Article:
Tuesday, May 31, 2011

Who Are You to Judge?-Greg Koukl

Here is a nice palate cleanser. Greg Koukl of Stand to Reason from a few years ago. Oldie But a Goodie.

Who Are You to Judge?

Columnist and blogger James Lileks wrote, “I return to the Kirk Doctrine, expressed in the Star Trek episode 'The Conscience of the King.' He has passed judgment on a suspected tyrant, and the dictator’s daughter asks ‘Who are you to judge?’ ‘Who do I have to be?’ Kirk snaps.”

Judging can't be avoided. We all do it. And we should. The ideas of reform and improvement presuppose making judgments about right and wrong, superior and inferior.

If you want to have meaningful moral discussions, the nature of a moral discussion is to look at an action and judge it. That’s what it means to have moral conversations. It’s to look at ourselves, people around us, or cultural trends or the conduct of people in government, and ask whether this is good conduct. Should we approve of such conduct or not?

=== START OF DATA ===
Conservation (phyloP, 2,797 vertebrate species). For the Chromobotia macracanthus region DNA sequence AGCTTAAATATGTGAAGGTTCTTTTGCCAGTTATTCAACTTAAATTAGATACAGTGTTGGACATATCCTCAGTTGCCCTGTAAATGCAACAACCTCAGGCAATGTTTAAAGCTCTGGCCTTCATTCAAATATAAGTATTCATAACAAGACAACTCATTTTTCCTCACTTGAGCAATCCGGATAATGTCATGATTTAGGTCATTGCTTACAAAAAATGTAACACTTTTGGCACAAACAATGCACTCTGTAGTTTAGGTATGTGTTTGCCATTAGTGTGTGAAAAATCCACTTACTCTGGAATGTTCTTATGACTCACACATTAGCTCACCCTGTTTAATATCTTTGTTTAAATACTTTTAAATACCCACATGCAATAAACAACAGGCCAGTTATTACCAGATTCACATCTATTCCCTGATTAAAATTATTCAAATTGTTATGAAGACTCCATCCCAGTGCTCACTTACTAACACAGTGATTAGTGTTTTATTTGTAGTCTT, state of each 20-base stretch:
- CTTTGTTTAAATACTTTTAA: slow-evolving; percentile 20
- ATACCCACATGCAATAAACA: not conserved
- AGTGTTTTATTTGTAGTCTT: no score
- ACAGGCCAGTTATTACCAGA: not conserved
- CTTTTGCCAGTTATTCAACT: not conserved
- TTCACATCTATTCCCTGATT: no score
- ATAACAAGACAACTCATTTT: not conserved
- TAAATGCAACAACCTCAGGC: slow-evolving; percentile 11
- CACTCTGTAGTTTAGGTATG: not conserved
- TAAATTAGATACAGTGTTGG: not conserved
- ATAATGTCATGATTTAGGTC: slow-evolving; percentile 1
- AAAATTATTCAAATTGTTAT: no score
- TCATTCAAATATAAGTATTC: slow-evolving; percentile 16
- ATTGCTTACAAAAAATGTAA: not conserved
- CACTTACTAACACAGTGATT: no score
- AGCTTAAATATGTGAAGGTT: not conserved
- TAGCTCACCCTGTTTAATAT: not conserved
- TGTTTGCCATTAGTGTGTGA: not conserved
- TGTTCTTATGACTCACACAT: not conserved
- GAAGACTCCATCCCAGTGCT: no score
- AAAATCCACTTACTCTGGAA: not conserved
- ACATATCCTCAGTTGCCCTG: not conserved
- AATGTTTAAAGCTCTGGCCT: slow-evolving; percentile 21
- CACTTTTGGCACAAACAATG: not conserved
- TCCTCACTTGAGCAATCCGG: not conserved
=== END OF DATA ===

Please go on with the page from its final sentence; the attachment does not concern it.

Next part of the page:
So it’s not possible to have a meaningful moral discussion that actually has a goal of making a better person or a better country without speaking in judgmental terms. It’s part of the nature of having moral discussions. We have to be capable of saying that some actions are better and others are worse if we’re going to have any real discussions about virtue and morality in a way that results in moral improvement, whether that's individual or corporate reform.

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